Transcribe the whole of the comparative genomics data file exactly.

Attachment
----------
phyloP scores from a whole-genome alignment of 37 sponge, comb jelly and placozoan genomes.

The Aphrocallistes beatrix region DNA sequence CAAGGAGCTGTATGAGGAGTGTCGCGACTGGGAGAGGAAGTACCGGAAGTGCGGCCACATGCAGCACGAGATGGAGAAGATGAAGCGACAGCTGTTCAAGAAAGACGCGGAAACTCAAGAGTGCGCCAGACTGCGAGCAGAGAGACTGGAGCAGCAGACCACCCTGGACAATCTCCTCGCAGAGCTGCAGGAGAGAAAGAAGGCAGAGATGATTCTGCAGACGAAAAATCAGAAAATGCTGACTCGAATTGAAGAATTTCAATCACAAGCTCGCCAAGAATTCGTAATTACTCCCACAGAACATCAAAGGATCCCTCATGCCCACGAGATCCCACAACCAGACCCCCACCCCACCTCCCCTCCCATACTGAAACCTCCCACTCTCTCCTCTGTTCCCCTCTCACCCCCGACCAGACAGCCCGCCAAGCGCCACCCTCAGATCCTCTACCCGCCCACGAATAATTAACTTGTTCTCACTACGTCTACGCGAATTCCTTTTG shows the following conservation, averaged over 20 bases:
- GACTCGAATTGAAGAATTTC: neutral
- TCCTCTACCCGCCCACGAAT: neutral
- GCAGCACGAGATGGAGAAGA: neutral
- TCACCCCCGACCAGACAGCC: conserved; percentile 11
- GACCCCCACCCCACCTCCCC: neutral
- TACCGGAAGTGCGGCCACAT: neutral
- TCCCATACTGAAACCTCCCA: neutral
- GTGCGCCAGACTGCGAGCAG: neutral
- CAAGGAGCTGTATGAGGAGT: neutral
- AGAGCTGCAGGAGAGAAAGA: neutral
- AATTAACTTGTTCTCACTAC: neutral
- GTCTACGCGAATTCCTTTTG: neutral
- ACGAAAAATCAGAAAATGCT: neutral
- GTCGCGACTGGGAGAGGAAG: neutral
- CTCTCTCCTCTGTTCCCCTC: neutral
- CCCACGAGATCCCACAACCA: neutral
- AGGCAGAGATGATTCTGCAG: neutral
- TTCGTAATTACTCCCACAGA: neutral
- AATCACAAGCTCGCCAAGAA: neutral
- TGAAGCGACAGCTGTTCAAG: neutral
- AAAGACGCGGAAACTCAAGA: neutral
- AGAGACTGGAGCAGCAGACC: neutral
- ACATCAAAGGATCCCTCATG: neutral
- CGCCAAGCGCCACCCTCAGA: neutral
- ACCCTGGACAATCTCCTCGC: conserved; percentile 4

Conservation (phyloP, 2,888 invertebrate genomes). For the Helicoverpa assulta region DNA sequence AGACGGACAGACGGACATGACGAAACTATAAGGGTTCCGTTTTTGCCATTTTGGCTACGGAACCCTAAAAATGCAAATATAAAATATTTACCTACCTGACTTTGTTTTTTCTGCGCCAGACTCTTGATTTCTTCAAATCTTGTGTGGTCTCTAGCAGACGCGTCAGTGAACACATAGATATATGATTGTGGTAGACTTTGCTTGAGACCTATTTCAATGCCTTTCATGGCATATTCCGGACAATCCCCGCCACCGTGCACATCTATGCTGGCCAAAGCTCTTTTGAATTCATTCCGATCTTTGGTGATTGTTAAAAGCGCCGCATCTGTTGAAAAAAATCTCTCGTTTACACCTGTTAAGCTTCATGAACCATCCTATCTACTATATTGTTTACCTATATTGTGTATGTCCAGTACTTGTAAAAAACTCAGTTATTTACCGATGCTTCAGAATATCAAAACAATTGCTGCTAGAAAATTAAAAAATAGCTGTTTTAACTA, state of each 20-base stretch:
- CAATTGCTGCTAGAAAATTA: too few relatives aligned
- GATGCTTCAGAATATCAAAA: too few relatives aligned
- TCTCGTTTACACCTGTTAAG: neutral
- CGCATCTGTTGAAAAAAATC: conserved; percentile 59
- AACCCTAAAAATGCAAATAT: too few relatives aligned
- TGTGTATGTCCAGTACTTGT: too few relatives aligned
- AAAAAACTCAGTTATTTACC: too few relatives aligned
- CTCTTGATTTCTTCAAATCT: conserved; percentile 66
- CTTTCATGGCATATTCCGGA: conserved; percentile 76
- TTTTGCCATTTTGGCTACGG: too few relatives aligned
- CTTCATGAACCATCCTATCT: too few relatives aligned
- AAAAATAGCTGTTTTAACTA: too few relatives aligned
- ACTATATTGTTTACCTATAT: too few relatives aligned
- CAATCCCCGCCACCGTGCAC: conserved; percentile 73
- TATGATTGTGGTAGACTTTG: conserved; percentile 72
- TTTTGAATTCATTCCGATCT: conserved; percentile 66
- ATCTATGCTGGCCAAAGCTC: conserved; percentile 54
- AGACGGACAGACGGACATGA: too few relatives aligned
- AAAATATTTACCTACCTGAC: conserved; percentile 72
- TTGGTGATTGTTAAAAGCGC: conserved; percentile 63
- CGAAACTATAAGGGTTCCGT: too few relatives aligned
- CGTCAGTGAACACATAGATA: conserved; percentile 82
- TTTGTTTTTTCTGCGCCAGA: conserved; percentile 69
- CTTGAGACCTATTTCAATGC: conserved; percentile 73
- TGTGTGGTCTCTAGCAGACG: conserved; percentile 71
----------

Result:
phyloP scores from a whole-genome alignment of 37 sponge, comb jelly and placozoan genomes.

The Aphrocallistes beatrix region DNA sequence CAAGGAGCTGTATGAGGAGTGTCGCGACTGGGAGAGGAAGTACCGGAAGTGCGGCCACATGCAGCACGAGATGGAGAAGATGAAGCGACAGCTGTTCAAGAAAGACGCGGAAACTCAAGAGTGCGCCAGACTGCGAGCAGAGAGACTGGAGCAGCAGACCACCCTGGACAATCTCCTCGCAGAGCTGCAGGAGAGAAAGAAGGCAGAGATGATTCTGCAGACGAAAAATCAGAAAATGCTGACTCGAATTGAAGAATTTCAATCACAAGCTCGCCAAGAATTCGTAATTACTCCCACAGAACATCAAAGGATCCCTCATGCCCACGAGATCCCACAACCAGACCCCCACCCCACCTCCCCTCCCATACTGAAACCTCCCACTCTCTCCTCTGTTCCCCTCTCACCCCCGACCAGACAGCCCGCCAAGCGCCACCCTCAGATCCTCTACCCGCCCACGAATAATTAACTTGTTCTCACTACGTCTACGCGAATTCCTTTTG shows the following conservation, averaged over 20 bases:
- GACTCGAATTGAAGAATTTC: neutral
- TCCTCTACCCGCCCACGAAT: neutral
- GCAGCACGAGATGGAGAAGA: neutral
- TCACCCCCGACCAGACAGCC: conserved; percentile 11
- GACCCCCACCCCACCTCCCC: neutral
- TACCGGAAGTGCGGCCACAT: neutral
- TCCCATACTGAAACCTCCCA: neutral
- GTGCGCCAGACTGCGAGCAG: neutral
- CAAGGAGCTGTATGAGGAGT: neutral
- AGAGCTGCAGGAGAGAAAGA: neutral
- AATTAACTTGTTCTCACTAC: neutral
- GTCTACGCGAATTCCTTTTG: neutral
- ACGAAAAATCAGAAAATGCT: neutral
- GTCGCGACTGGGAGAGGAAG: neutral
- CTCTCTCCTCTGTTCCCCTC: neutral
- CCCACGAGATCCCACAACCA: neutral
- AGGCAGAGATGATTCTGCAG: neutral
- TTCGTAATTACTCCCACAGA: neutral
- AATCACAAGCTCGCCAAGAA: neutral
- TGAAGCGACAGCTGTTCAAG: neutral
- AAAGACGCGGAAACTCAAGA: neutral
- AGAGACTGGAGCAGCAGACC: neutral
- ACATCAAAGGATCCCTCATG: neutral
- CGCCAAGCGCCACCCTCAGA: neutral
- ACCCTGGACAATCTCCTCGC: conserved; percentile 4

Conservation (phyloP, 2,888 invertebrate genomes). For the Helicoverpa assulta region DNA sequence AGACGGACAGACGGACATGACGAAACTATAAGGGTTCCGTTTTTGCCATTTTGGCTACGGAACCCTAAAAATGCAAATATAAAATATTTACCTACCTGACTTTGTTTTTTCTGCGCCAGACTCTTGATTTCTTCAAATCTTGTGTGGTCTCTAGCAGACGCGTCAGTGAACACATAGATATATGATTGTGGTAGACTTTGCTTGAGACCTATTTCAATGCCTTTCATGGCATATTCCGGACAATCCCCGCCACCGTGCACATCTATGCTGGCCAAAGCTCTTTTGAATTCATTCCGATCTTTGGTGATTGTTAAAAGCGCCGCATCTGTTGAAAAAAATCTCTCGTTTACACCTGTTAAGCTTCATGAACCATCCTATCTACTATATTGTTTACCTATATTGTGTATGTCCAGTACTTGTAAAAAACTCAGTTATTTACCGATGCTTCAGAATATCAAAACAATTGCTGCTAGAAAATTAAAAAATAGCTGTTTTAACTA, state of each 20-base stretch:
- CAATTGCTGCTAGAAAATTA: too few relatives aligned
- GATGCTTCAGAATATCAAAA: too few relatives aligned
- TCTCGTTTACACCTGTTAAG: neutral
- CGCATCTGTTGAAAAAAATC: conserved; percentile 59
- AACCCTAAAAATGCAAATAT: too few relatives aligned
- TGTGTATGTCCAGTACTTGT: too few relatives aligned
- AAAAAACTCAGTTATTTACC: too few relatives aligned
- CTCTTGATTTCTTCAAATCT: conserved; percentile 66
- CTTTCATGGCATATTCCGGA: conserved; percentile 76
- TTTTGCCATTTTGGCTACGG: too few relatives aligned
- CTTCATGAACCATCCTATCT: too few relatives aligned
- AAAAATAGCTGTTTTAACTA: too few relatives aligned
- ACTATATTGTTTACCTATAT: too few relatives aligned
- CAATCCCCGCCACCGTGCAC: conserved; percentile 73
- TATGATTGTGGTAGACTTTG: conserved; percentile 72
- TTTTGAATTCATTCCGATCT: conserved; percentile 66
- ATCTATGCTGGCCAAAGCTC: conserved; percentile 54
- AGACGGACAGACGGACATGA: too few relatives aligned
- AAAATATTTACCTACCTGAC: conserved; percentile 72
- TTGGTGATTGTTAAAAGCGC: conserved; percentile 63
- CGAAACTATAAGGGTTCCGT: too few relatives aligned
- CGTCAGTGAACACATAGATA: conserved; percentile 82
- TTTGTTTTTTCTGCGCCAGA: conserved; percentile 69
- CTTGAGACCTATTTCAATGC: conserved; percentile 73
- TGTGTGGTCTCTAGCAGACG: conserved; percentile 71